That winter the water didn’t freeze at my teacherage, but it froze up town, so my supply was cut off after the first of the year. Vance Husky brought me 10 gallons of water per week. (Vance and Susan ran the store.) They couldn’t understand why one little lady had to use so much water. Why did she have to wash her hair every week and whatever? Once a week! My! That was too much. But the people from around Antimony Camp took pity on me, and every once in a while they would bring me an extra 10 gallons, which I certainly appreciated. I did melt quantities of snow water that winter, and I found out that snow doesn’t have very much water in it.

The water situation didn’t improve until the first of April when it finally thawed out, so I moved back up here to the ranch and commuted with the Baileys, Ethel and Dick, and their two children Connie and Bob. They had come up to live with me. They had lived where the Colenbaugh cabin is.

Anyway it was a wonderful year. I enjoyed the children and there were no disciplinary problems, thank God. I started the year with ten children and when school finished I think I still had seven. That was the year they hauled the machinery out of Stibnite and some of the families who had been living in Yellow Pine moved out.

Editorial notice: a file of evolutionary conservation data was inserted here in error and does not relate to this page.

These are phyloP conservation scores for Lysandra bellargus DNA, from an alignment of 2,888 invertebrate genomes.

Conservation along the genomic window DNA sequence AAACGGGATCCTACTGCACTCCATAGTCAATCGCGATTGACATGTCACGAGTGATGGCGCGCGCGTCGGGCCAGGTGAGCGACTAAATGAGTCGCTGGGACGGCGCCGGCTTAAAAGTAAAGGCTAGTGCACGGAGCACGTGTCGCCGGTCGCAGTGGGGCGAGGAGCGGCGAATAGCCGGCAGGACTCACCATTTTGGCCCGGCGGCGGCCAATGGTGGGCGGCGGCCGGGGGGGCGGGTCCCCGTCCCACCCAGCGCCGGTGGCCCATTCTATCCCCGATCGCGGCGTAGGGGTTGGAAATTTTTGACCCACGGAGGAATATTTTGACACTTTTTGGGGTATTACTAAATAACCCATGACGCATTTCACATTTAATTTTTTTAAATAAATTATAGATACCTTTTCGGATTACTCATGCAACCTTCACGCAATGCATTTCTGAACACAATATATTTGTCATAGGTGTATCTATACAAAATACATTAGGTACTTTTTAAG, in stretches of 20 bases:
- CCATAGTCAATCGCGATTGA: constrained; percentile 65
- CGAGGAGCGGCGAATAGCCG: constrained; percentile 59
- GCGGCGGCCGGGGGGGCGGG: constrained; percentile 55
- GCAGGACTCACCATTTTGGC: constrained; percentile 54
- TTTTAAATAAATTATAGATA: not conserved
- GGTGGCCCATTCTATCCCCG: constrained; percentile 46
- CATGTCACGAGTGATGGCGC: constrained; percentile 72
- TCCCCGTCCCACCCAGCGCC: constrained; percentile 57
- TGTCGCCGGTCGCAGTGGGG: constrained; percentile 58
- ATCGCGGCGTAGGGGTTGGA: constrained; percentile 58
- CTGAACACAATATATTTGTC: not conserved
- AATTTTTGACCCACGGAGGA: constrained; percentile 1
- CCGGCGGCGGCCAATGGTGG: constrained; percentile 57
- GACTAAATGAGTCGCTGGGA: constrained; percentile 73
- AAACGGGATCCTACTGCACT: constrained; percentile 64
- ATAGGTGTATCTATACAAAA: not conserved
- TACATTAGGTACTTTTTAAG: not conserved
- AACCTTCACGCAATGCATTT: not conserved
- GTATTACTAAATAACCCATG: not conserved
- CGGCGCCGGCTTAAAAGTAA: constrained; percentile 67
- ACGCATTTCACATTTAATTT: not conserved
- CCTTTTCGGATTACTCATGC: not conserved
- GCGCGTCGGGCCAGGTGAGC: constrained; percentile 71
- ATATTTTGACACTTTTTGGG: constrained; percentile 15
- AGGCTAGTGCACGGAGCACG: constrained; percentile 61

from (pages 95-96) “Yellow Pine, Idaho” compiled by Nancy G. Sumner

see also: Bryant Ranch History
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1950’s Yellow Pine


photo courtesy of Earl Waite (taken by his father) Note: The photo of Yellow Pine giving the credit to Earl Waite was taken by my dad, Lawrence Smith, in the 1950’s. – Ron Smith
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Yellow Pine School in 2010


by Local Color Photography
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Reference books:

“Yellow Pine, Idaho” compiled by Nancy Sumner
(this book can be purchased in Yellow Pine from Marj Fields)
“Idaho Mountains Our Home” by Lafe and Emma Cox – Copyright 1997 by V.O. Ranch Books
(this book can be purchased by writing to: VO Ranch Books, P O box 173, Emmett, Idaho 83617. Also available at Watkin’s Pharmacy in Cascade.)
“Three ‘R’s’ The Hard Way – One Room Schools of Valley County” by Duane L. Petersen, 2000
(this book is available at Watkin’s Pharmacy in Cascade.)
The Mike Fritz collection of Yellow Pine photos

Yellow Pine Schools 1920-1930 part 1

page updated Aug 2, 2019